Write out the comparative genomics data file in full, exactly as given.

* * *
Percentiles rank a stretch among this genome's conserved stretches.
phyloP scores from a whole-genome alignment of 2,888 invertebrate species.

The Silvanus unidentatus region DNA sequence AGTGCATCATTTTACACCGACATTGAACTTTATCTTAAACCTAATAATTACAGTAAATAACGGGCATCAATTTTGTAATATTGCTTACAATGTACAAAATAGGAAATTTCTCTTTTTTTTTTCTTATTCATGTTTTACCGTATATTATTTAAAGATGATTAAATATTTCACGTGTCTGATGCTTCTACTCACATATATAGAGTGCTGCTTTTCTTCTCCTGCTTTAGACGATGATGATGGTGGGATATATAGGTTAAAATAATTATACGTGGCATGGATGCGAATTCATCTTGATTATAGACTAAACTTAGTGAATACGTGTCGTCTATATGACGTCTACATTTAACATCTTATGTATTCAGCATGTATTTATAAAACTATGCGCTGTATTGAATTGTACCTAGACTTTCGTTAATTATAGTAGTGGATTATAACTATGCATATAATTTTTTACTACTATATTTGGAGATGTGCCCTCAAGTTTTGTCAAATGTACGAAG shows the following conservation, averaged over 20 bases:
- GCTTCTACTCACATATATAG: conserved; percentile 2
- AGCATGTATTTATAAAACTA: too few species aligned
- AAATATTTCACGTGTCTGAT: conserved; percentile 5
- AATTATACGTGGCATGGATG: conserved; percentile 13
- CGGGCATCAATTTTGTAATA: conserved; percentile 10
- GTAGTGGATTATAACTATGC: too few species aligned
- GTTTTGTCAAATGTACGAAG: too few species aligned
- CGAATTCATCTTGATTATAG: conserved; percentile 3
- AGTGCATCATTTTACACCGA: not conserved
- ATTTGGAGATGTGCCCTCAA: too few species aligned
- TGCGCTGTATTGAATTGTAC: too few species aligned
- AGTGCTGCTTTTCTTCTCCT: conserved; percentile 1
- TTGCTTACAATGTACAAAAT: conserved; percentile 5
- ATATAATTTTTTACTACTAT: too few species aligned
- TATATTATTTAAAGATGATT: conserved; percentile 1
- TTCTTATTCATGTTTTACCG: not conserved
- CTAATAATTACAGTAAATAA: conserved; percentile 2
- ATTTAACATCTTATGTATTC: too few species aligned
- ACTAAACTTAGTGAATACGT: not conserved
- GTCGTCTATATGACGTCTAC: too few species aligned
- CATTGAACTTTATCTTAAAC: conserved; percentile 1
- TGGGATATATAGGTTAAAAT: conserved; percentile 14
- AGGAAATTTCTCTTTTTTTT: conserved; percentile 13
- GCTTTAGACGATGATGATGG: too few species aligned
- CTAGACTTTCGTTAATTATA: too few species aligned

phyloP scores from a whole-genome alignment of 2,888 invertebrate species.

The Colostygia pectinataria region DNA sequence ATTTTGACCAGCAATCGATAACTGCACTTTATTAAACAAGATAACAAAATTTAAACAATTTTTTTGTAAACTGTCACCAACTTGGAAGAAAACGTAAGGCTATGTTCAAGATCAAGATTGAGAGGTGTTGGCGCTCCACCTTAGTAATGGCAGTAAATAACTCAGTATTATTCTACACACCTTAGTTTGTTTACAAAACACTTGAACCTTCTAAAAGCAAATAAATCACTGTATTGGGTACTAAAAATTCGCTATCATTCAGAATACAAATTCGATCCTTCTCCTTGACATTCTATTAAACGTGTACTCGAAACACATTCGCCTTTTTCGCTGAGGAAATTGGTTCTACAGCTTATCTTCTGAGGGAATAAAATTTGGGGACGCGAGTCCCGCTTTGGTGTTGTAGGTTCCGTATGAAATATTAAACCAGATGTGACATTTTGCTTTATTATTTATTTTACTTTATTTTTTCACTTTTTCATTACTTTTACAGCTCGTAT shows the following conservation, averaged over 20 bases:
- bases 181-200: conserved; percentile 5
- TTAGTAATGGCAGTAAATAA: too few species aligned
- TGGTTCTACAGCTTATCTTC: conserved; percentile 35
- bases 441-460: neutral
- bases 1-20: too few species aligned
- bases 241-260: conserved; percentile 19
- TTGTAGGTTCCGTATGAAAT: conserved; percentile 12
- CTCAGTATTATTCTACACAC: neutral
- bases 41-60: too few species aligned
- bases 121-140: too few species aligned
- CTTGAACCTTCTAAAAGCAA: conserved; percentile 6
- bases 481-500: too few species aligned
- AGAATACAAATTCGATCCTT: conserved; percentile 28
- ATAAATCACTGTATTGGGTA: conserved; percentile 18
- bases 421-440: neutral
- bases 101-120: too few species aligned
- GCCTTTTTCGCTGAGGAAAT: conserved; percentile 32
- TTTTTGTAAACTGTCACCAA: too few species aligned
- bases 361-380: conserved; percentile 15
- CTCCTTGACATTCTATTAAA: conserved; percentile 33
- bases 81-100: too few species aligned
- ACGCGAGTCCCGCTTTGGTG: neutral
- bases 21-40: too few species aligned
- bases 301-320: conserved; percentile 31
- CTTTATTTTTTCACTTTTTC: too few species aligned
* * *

Percentiles rank a stretch among this genome's conserved stretches.
phyloP scores from a whole-genome alignment of 2,888 invertebrate species.

The Silvanus unidentatus region DNA sequence AGTGCATCATTTTACACCGACATTGAACTTTATCTTAAACCTAATAATTACAGTAAATAACGGGCATCAATTTTGTAATATTGCTTACAATGTACAAAATAGGAAATTTCTCTTTTTTTTTTCTTATTCATGTTTTACCGTATATTATTTAAAGATGATTAAATATTTCACGTGTCTGATGCTTCTACTCACATATATAGAGTGCTGCTTTTCTTCTCCTGCTTTAGACGATGATGATGGTGGGATATATAGGTTAAAATAATTATACGTGGCATGGATGCGAATTCATCTTGATTATAGACTAAACTTAGTGAATACGTGTCGTCTATATGACGTCTACATTTAACATCTTATGTATTCAGCATGTATTTATAAAACTATGCGCTGTATTGAATTGTACCTAGACTTTCGTTAATTATAGTAGTGGATTATAACTATGCATATAATTTTTTACTACTATATTTGGAGATGTGCCCTCAAGTTTTGTCAAATGTACGAAG shows the following conservation, averaged over 20 bases:
- GCTTCTACTCACATATATAG: conserved; percentile 2
- AGCATGTATTTATAAAACTA: too few species aligned
- AAATATTTCACGTGTCTGAT: conserved; percentile 5
- AATTATACGTGGCATGGATG: conserved; percentile 13
- CGGGCATCAATTTTGTAATA: conserved; percentile 10
- GTAGTGGATTATAACTATGC: too few species aligned
- GTTTTGTCAAATGTACGAAG: too few species aligned
- CGAATTCATCTTGATTATAG: conserved; percentile 3
- AGTGCATCATTTTACACCGA: not conserved
- ATTTGGAGATGTGCCCTCAA: too few species aligned
- TGCGCTGTATTGAATTGTAC: too few species aligned
- AGTGCTGCTTTTCTTCTCCT: conserved; percentile 1
- TTGCTTACAATGTACAAAAT: conserved; percentile 5
- ATATAATTTTTTACTACTAT: too few species aligned
- TATATTATTTAAAGATGATT: conserved; percentile 1
- TTCTTATTCATGTTTTACCG: not conserved
- CTAATAATTACAGTAAATAA: conserved; percentile 2
- ATTTAACATCTTATGTATTC: too few species aligned
- ACTAAACTTAGTGAATACGT: not conserved
- GTCGTCTATATGACGTCTAC: too few species aligned
- CATTGAACTTTATCTTAAAC: conserved; percentile 1
- TGGGATATATAGGTTAAAAT: conserved; percentile 14
- AGGAAATTTCTCTTTTTTTT: conserved; percentile 13
- GCTTTAGACGATGATGATGG: too few species aligned
- CTAGACTTTCGTTAATTATA: too few species aligned

phyloP scores from a whole-genome alignment of 2,888 invertebrate species.

The Colostygia pectinataria region DNA sequence ATTTTGACCAGCAATCGATAACTGCACTTTATTAAACAAGATAACAAAATTTAAACAATTTTTTTGTAAACTGTCACCAACTTGGAAGAAAACGTAAGGCTATGTTCAAGATCAAGATTGAGAGGTGTTGGCGCTCCACCTTAGTAATGGCAGTAAATAACTCAGTATTATTCTACACACCTTAGTTTGTTTACAAAACACTTGAACCTTCTAAAAGCAAATAAATCACTGTATTGGGTACTAAAAATTCGCTATCATTCAGAATACAAATTCGATCCTTCTCCTTGACATTCTATTAAACGTGTACTCGAAACACATTCGCCTTTTTCGCTGAGGAAATTGGTTCTACAGCTTATCTTCTGAGGGAATAAAATTTGGGGACGCGAGTCCCGCTTTGGTGTTGTAGGTTCCGTATGAAATATTAAACCAGATGTGACATTTTGCTTTATTATTTATTTTACTTTATTTTTTCACTTTTTCATTACTTTTACAGCTCGTAT shows the following conservation, averaged over 20 bases:
- bases 181-200: conserved; percentile 5
- TTAGTAATGGCAGTAAATAA: too few species aligned
- TGGTTCTACAGCTTATCTTC: conserved; percentile 35
- bases 441-460: neutral
- bases 1-20: too few species aligned
- bases 241-260: conserved; percentile 19
- TTGTAGGTTCCGTATGAAAT: conserved; percentile 12
- CTCAGTATTATTCTACACAC: neutral
- bases 41-60: too few species aligned
- bases 121-140: too few species aligned
- CTTGAACCTTCTAAAAGCAA: conserved; percentile 6
- bases 481-500: too few species aligned
- AGAATACAAATTCGATCCTT: conserved; percentile 28
- ATAAATCACTGTATTGGGTA: conserved; percentile 18
- bases 421-440: neutral
- bases 101-120: too few species aligned
- GCCTTTTTCGCTGAGGAAAT: conserved; percentile 32
- TTTTTGTAAACTGTCACCAA: too few species aligned
- bases 361-380: conserved; percentile 15
- CTCCTTGACATTCTATTAAA: conserved; percentile 33
- bases 81-100: too few species aligned
- ACGCGAGTCCCGCTTTGGTG: neutral
- bases 21-40: too few species aligned
- bases 301-320: conserved; percentile 31
- CTTTATTTTTTCACTTTTTC: too few species aligned